Want a firm fanny? Try Jeanette Jenkins's 3-move bootie firmer.
By Su Reid-St. John
Okay, I'll admit it: I stare at my own butt in the mirror sometimes. Not because it's J-Lo gorgeous or anything like that (though it's not bad), but because I'm in my 40s-an age that can begin to spell trouble for one's derriere.
"The buttocks get their lift and shape from the gluteus maximus muscle," says Mehmet Oz, MD. "After 40, fat cells begin to proliferate and grow larger." At the same time, you begin to lose muscle mass.
Even if you're under 40, there's a good chance you're a wee bit obsessed with your rear view. "The butt is a trouble spot for many women," says Sharecare Fitness Expert Kristy Lee Wilson.
Happily, it isn't hard to firm and shape your bum, no matter what your age. If you're tired of squats, lunges and step-ups, fear not: there are lots more to try. One of my favorite mini-routines is this fun, creative 3-move bootie firmer that celeb trainer Jeanette Jenkins introduced on the Dr. Oz Show.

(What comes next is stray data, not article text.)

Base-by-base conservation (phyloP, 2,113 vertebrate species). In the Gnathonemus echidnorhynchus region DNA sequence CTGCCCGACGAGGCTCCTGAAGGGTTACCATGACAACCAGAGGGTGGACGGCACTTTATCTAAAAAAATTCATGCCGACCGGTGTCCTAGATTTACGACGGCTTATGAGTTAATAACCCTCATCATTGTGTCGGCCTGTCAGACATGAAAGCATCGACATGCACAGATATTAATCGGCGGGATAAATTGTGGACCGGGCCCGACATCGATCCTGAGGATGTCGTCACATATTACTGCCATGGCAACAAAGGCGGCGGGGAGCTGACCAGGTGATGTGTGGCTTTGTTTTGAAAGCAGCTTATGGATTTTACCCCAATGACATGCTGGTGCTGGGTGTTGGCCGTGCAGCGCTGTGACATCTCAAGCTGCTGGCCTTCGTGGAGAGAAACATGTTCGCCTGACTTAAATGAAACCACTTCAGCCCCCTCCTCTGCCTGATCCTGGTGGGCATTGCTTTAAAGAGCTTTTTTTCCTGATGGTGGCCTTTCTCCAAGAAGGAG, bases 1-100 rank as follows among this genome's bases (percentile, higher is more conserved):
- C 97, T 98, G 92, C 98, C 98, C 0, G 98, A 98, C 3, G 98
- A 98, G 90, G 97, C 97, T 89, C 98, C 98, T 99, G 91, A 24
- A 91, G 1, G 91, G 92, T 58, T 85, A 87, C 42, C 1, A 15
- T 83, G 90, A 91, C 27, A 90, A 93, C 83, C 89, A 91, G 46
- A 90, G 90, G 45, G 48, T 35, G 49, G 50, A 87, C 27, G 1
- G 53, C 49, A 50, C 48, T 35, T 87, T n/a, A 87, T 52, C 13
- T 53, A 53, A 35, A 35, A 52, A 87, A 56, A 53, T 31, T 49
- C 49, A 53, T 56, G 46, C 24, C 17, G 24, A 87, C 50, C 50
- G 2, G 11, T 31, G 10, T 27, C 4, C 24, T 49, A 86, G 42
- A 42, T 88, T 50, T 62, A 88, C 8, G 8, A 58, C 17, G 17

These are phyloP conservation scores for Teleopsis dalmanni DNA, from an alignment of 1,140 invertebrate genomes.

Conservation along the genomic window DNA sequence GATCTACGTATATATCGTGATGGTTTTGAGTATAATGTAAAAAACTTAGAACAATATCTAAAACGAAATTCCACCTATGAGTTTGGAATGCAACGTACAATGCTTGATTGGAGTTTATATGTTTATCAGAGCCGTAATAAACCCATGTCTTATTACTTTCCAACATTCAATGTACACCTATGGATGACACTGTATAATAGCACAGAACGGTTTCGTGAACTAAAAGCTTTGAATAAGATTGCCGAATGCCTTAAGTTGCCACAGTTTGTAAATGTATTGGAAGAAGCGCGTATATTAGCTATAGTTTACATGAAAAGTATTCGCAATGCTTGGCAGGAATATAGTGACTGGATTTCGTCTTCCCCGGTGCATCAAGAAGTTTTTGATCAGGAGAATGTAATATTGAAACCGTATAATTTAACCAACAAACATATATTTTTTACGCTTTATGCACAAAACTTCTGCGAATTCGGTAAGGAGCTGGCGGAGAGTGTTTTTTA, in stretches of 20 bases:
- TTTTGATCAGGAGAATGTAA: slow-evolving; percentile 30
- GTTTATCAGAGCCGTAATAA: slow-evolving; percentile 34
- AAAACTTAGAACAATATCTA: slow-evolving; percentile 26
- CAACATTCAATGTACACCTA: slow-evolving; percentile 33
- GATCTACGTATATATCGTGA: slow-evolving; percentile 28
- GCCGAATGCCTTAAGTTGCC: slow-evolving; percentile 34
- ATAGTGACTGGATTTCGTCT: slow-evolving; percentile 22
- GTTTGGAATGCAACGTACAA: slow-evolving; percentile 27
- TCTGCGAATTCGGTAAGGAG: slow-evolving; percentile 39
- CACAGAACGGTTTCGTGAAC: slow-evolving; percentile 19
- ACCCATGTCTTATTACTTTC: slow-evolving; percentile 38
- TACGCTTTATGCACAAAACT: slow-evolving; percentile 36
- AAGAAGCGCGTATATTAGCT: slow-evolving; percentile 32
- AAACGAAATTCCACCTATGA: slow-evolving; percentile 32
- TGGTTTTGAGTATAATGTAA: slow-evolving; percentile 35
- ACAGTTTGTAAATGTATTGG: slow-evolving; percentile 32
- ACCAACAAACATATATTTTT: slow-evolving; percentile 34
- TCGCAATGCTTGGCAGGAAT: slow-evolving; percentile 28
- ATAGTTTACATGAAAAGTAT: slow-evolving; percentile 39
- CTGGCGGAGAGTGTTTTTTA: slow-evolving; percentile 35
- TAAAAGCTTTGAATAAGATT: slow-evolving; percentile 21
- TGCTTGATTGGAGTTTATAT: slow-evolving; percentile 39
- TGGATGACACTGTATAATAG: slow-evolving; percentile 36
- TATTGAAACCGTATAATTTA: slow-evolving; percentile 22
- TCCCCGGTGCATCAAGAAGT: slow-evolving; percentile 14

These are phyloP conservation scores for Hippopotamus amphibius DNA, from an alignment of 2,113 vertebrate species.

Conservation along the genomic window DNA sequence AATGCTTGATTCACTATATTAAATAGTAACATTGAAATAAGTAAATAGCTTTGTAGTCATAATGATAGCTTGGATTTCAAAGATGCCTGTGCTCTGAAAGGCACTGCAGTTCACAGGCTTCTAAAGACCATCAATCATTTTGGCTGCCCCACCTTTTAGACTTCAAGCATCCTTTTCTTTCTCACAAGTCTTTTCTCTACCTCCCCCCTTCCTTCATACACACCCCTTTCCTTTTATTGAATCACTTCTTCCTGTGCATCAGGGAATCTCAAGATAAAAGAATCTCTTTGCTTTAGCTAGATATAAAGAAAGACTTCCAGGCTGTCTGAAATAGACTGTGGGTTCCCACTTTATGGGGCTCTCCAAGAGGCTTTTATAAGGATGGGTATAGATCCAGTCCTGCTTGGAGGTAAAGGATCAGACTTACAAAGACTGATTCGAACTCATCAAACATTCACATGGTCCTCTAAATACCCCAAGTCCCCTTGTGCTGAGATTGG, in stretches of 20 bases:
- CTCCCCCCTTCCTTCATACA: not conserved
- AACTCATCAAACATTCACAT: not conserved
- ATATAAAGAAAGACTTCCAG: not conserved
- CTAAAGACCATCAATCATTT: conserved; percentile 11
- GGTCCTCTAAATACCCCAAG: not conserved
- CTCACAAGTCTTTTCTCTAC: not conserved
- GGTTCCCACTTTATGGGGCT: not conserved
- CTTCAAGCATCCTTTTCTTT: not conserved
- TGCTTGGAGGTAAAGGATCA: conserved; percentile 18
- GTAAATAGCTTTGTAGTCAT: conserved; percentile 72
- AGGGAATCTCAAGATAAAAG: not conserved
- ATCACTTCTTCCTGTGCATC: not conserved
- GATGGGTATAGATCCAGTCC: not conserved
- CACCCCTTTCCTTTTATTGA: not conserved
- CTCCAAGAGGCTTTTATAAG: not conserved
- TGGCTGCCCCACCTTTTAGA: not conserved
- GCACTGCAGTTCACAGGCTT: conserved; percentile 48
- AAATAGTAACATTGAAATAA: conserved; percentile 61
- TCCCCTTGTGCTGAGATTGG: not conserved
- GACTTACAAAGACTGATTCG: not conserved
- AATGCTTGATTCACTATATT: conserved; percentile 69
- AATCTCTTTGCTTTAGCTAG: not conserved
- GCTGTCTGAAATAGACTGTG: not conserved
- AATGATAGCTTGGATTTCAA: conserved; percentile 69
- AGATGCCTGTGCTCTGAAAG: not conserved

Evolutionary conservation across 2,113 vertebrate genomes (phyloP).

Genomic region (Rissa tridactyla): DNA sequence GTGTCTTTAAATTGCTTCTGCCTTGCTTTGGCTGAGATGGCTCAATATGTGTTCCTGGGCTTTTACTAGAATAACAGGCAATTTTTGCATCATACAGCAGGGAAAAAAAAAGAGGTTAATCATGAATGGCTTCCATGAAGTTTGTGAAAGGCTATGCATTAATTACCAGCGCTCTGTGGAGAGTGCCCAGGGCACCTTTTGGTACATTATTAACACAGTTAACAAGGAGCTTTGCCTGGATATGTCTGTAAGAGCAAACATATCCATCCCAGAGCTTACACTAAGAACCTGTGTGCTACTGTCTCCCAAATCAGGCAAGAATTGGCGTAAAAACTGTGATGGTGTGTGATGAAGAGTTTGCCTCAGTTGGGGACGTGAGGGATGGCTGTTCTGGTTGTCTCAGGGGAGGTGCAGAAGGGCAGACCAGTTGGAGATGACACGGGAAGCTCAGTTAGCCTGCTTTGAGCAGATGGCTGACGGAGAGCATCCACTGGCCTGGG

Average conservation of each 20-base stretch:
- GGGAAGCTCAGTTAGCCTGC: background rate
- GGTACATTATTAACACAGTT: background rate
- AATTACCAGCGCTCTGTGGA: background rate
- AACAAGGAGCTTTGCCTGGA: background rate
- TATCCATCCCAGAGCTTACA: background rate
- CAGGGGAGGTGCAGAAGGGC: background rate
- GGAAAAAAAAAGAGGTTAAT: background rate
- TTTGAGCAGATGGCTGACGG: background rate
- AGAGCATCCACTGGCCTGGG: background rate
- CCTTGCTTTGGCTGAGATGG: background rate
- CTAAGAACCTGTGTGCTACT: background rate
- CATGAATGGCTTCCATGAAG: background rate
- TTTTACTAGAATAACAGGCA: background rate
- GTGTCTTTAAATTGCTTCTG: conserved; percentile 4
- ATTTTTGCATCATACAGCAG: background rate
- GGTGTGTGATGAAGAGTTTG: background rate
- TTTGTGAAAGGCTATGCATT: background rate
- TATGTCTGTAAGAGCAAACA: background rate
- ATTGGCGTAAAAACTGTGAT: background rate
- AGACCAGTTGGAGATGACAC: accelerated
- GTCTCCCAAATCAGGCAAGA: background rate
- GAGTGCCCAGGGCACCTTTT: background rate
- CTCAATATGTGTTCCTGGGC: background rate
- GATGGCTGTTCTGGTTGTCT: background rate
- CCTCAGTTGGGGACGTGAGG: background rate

No matter which moves you do, pay attention to your form to get the best results. "The key to really targeting the butt is to always make sure you are pushing through your heels instead of the toes," says Wilson. "Pressing through the toes will target the front of the thighs more, so always concentrate on pressing through the heels when standing up from squats, lunges, deadlifts and other butt exercises." Small detail, yes-but it delivers a really big return.
There are other benefits, besides looks, to building a strong bootie. "Your glutes are your body's largest and most powerful muscle group," says NASM Elite Trainer Ricky Moore. "The larger muscles will burn the most calories to help you lose more body fat," says NASM Elite Trainer Barb MacGillivary. "Building those big muscle groups will also enable you to burn more calories at rest." Translation: Firm your butt and you'll automatically torch more calories throughout the day.
Turns out J-Lo's in her 40s, too. Something tells me she knows this stuff already.
Su Reid-St. John is a writer for Sharecare
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